Democratic committee leaders are warming up to a House select committee on climate change—so long as it doesn’t deprive their panels of cash.
All standing committee chairs signed off last week on a rules package to establish a Select Committee on the Climate Crisis despite some public and forceful opposition in December.
And those leaders now say they’re working with Rep. Kathy Castor, the forthcoming head of the climate panel, to advance a robust agenda to reduce greenhouse-gas emissions and combat rising global temperatures.
But a decision to fund the new panel from the coffers of standing committees may lead to a different calculus.
“My position has been, ‘Don’t rob Peter to pay Paul,’” Natural Resources Committee Chairman Raul Grijalva told National Journal. “We don’t know where the funding is coming from.”
Grijalva and other top Democrats say Speaker Nancy Pelosi has assured them the climate panel won’t jeopardize existing resources. A spokesperson for Pelosi said details are not yet available on funding.
The speaker, meanwhile, will have to act quickly to secure long-term funds for the panel. Under House rules, the select committee can operate on interim funding vouchers only through April 1. The lower chamber must pass a primary resolution for the panel to lock in funding for the remainder of the Congress.
A clear precedent exists for the funding. The 110th Congress, led by Pelosi during the tenure of President George W. Bush, funded a Select Committee on Energy Independence and Global Warming at just below $3.73 million, including staff expenses.
That figure paled in comparison to standing committees during that Congress. The Energy and Commerce Committee operated on a roughly $21.06 million budget, and Congress funded the Natural Resources Committee at just under $15.29 million. Those two standing committees will share jurisdiction most closely with the select committee.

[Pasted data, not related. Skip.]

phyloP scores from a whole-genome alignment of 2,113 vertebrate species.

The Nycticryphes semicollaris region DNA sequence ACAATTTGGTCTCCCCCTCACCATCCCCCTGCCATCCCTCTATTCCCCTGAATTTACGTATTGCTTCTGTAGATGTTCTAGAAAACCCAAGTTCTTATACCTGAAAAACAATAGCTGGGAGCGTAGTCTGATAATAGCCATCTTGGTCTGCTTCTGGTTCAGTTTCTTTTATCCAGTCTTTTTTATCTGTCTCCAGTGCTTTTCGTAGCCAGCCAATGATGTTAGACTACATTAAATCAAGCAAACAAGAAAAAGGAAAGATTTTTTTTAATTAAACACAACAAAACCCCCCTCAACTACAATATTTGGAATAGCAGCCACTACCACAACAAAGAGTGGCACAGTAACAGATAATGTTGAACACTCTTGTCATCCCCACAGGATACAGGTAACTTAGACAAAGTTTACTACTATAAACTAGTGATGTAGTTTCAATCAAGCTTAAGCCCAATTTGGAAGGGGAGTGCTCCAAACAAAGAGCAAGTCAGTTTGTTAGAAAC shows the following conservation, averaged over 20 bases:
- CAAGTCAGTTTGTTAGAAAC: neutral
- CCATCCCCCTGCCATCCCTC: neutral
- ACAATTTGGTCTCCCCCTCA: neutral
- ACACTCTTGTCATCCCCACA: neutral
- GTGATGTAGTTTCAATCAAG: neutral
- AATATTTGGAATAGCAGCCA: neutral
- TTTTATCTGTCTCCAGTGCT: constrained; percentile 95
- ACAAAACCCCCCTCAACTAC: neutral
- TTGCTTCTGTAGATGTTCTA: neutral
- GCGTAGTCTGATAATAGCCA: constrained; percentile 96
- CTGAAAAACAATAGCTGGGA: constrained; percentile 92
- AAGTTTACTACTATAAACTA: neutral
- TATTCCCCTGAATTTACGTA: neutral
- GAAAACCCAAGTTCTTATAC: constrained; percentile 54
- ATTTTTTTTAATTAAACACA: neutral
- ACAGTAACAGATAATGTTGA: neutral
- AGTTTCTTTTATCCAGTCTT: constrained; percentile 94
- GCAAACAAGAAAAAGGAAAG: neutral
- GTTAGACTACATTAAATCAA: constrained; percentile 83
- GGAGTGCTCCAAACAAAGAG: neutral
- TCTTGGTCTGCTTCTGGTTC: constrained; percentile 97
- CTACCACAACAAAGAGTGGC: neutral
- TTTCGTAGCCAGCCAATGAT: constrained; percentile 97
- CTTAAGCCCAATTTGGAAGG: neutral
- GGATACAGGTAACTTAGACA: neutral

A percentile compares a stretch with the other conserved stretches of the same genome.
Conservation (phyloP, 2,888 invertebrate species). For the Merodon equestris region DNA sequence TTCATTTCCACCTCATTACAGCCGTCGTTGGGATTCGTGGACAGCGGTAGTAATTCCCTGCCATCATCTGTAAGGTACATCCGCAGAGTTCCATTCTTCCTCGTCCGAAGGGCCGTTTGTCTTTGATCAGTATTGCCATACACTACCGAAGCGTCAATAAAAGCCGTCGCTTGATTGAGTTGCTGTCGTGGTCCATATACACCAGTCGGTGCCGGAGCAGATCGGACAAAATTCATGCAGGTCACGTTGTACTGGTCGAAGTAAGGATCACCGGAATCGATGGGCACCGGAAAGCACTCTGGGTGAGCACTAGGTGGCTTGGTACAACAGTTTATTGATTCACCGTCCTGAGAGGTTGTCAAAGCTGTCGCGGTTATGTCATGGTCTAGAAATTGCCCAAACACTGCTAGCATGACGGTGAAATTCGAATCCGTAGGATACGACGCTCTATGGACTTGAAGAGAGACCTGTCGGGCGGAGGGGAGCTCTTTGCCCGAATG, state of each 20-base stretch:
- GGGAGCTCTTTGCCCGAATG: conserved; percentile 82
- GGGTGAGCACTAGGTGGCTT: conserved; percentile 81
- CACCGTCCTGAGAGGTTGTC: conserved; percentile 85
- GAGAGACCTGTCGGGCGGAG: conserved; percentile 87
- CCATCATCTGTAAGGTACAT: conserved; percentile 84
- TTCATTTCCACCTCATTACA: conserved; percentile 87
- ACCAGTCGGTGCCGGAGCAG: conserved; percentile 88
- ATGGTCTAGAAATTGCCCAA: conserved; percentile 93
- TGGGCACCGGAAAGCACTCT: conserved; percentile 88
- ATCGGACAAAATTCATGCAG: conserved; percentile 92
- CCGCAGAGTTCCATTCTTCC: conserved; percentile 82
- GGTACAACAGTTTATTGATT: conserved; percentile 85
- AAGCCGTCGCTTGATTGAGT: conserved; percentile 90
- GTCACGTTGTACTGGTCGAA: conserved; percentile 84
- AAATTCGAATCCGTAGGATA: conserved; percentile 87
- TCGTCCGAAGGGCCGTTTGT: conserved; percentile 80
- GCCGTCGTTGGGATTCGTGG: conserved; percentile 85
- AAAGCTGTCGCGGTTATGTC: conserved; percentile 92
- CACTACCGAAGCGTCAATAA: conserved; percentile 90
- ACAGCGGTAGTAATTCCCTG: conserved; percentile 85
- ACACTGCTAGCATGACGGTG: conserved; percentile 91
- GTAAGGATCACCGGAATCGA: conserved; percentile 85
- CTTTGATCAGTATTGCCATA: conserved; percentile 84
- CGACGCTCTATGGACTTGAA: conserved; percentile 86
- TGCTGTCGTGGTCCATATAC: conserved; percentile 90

Now, Castor is aiming to assure the public that the panel won’t face funding challenges.
“I don’t know the exact levels. The speaker has assured me that it will be at least on par with the last select committee,” she told National Journal. “I think it’s all under discussion right now. … It’s not going to be a problem.”
But the House is already operating on a slimmer budget compared to years past. The 115th Congress provided the Energy and Commerce Committee with $20.53 million and Natural Resources with $13.76 million. That’s a roughly $500,000 reduction for Energy and Commerce since the 110th Congress, and a $1.5 million reduction for Natural Resources.
President Trump signed a minibus appropriations bill in September to fund the Energy Department, the Veterans Affairs Department, and the Legislative Branch, and that legislation perpetuated a 10 percent spending reduction for the House.
Now House Democrats, eager to legislate after eight years in the minority, are already trying to protect funds they haven’t yet received.